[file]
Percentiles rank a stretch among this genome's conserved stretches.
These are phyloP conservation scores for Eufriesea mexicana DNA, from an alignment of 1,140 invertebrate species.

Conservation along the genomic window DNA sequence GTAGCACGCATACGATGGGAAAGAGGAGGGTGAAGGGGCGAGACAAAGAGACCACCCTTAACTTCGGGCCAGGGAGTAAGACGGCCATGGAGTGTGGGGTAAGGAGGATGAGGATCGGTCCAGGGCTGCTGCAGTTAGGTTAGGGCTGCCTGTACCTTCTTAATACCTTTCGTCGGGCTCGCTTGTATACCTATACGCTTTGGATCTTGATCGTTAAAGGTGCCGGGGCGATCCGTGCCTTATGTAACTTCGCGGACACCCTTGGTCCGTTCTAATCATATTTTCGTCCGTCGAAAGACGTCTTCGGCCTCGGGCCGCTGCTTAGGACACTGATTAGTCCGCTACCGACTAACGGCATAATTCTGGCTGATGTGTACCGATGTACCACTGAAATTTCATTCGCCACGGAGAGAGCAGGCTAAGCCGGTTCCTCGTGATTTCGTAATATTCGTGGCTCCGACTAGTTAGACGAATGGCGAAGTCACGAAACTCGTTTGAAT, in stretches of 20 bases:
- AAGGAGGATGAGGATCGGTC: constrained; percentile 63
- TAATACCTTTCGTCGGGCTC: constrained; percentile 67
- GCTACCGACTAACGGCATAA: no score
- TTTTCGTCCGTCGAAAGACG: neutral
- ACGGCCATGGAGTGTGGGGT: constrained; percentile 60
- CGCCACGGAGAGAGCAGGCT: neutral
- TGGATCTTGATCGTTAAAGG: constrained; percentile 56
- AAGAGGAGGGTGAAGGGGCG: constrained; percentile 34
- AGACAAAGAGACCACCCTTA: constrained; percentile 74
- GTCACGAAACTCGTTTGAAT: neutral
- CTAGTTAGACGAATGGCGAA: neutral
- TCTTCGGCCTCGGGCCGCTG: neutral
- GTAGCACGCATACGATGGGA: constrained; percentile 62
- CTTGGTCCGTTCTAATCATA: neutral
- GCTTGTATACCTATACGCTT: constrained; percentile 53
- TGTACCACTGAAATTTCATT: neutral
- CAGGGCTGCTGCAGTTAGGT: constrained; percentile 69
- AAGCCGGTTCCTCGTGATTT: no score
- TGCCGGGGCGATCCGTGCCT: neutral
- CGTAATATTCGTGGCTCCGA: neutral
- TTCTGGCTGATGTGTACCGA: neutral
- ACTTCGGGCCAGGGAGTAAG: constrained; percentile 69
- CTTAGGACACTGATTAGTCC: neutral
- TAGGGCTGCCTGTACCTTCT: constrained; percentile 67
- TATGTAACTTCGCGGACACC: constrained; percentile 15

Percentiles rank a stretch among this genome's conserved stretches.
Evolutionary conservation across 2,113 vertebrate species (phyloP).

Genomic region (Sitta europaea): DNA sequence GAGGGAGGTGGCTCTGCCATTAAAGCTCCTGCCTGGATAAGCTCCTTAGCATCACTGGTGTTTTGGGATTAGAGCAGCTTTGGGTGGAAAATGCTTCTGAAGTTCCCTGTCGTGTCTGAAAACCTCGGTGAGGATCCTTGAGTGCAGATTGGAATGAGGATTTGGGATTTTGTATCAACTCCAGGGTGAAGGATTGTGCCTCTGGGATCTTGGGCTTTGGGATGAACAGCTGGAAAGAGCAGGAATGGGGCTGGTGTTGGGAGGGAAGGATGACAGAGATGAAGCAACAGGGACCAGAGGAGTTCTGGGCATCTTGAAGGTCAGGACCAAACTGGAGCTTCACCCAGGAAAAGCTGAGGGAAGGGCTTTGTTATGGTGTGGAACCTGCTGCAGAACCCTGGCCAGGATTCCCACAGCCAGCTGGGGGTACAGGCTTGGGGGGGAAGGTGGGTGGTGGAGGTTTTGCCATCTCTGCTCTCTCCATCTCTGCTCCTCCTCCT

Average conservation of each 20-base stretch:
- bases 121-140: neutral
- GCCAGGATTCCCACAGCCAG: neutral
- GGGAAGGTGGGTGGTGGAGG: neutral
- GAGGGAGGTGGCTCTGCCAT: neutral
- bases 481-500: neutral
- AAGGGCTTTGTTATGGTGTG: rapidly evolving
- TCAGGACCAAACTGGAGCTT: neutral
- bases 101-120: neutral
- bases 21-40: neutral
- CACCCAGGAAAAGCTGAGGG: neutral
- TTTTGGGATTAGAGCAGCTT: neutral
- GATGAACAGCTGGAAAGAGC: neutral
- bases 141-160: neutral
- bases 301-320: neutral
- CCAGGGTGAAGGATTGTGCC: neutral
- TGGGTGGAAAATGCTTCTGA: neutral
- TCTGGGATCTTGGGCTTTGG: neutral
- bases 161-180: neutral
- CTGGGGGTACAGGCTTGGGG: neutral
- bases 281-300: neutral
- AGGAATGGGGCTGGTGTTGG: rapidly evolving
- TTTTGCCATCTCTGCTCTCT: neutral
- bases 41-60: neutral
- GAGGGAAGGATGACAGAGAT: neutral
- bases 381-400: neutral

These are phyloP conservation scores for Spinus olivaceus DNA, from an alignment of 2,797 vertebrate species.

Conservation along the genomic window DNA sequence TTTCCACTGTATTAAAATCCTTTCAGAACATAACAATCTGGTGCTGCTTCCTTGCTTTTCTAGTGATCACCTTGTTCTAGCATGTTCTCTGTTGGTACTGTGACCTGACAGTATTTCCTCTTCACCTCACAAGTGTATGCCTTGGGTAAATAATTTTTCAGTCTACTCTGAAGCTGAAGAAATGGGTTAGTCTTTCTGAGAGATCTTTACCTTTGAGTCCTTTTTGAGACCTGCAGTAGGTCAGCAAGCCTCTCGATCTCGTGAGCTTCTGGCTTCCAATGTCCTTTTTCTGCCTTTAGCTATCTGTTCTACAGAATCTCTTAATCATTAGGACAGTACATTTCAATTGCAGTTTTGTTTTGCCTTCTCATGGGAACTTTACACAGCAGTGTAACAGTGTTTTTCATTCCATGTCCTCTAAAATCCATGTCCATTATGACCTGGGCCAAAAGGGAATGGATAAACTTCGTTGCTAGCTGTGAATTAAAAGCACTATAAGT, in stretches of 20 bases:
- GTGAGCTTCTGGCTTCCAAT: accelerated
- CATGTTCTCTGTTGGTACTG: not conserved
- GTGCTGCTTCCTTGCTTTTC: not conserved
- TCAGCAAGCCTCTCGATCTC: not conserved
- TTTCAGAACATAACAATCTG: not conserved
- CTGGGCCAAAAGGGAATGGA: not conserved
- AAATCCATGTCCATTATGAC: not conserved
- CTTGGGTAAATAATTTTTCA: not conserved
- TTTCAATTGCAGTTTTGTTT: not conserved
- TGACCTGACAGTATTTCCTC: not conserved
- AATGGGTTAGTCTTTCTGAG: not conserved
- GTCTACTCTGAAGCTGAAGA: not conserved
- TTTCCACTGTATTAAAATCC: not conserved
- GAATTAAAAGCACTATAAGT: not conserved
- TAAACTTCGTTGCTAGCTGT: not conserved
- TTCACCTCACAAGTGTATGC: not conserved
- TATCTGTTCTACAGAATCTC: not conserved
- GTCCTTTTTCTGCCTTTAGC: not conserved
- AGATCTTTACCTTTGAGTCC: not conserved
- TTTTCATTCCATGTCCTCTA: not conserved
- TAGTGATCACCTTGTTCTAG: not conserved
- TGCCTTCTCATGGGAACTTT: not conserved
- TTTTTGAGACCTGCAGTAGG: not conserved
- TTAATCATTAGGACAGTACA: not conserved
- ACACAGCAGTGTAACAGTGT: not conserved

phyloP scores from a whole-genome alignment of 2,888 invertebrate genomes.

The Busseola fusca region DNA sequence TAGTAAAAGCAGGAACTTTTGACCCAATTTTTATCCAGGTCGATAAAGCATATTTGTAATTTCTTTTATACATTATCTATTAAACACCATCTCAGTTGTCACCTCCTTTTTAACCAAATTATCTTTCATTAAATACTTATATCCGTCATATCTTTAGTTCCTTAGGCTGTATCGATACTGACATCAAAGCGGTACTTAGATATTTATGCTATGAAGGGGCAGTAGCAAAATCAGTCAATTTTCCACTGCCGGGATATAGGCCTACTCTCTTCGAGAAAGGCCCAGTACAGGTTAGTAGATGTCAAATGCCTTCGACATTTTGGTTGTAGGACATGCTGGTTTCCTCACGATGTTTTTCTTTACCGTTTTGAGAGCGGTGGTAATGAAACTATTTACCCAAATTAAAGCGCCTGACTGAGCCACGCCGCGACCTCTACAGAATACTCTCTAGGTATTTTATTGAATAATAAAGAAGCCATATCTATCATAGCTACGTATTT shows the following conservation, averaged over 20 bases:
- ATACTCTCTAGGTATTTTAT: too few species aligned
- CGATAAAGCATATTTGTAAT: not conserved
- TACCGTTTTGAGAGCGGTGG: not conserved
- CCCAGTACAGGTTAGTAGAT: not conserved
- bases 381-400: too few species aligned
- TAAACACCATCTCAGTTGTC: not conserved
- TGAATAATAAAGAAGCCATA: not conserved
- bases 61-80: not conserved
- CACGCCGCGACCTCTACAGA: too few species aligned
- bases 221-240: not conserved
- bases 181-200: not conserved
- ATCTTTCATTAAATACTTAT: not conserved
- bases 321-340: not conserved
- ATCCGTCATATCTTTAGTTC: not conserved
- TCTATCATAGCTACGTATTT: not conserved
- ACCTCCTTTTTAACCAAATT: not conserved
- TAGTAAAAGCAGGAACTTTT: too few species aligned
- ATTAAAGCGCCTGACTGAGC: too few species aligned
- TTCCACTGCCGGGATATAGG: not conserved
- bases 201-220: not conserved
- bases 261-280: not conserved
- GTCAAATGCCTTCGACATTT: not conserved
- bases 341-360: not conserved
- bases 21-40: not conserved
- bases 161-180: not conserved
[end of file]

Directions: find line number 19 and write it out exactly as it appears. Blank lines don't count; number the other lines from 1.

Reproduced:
- TGTACCACTGAAATTTCATT: neutral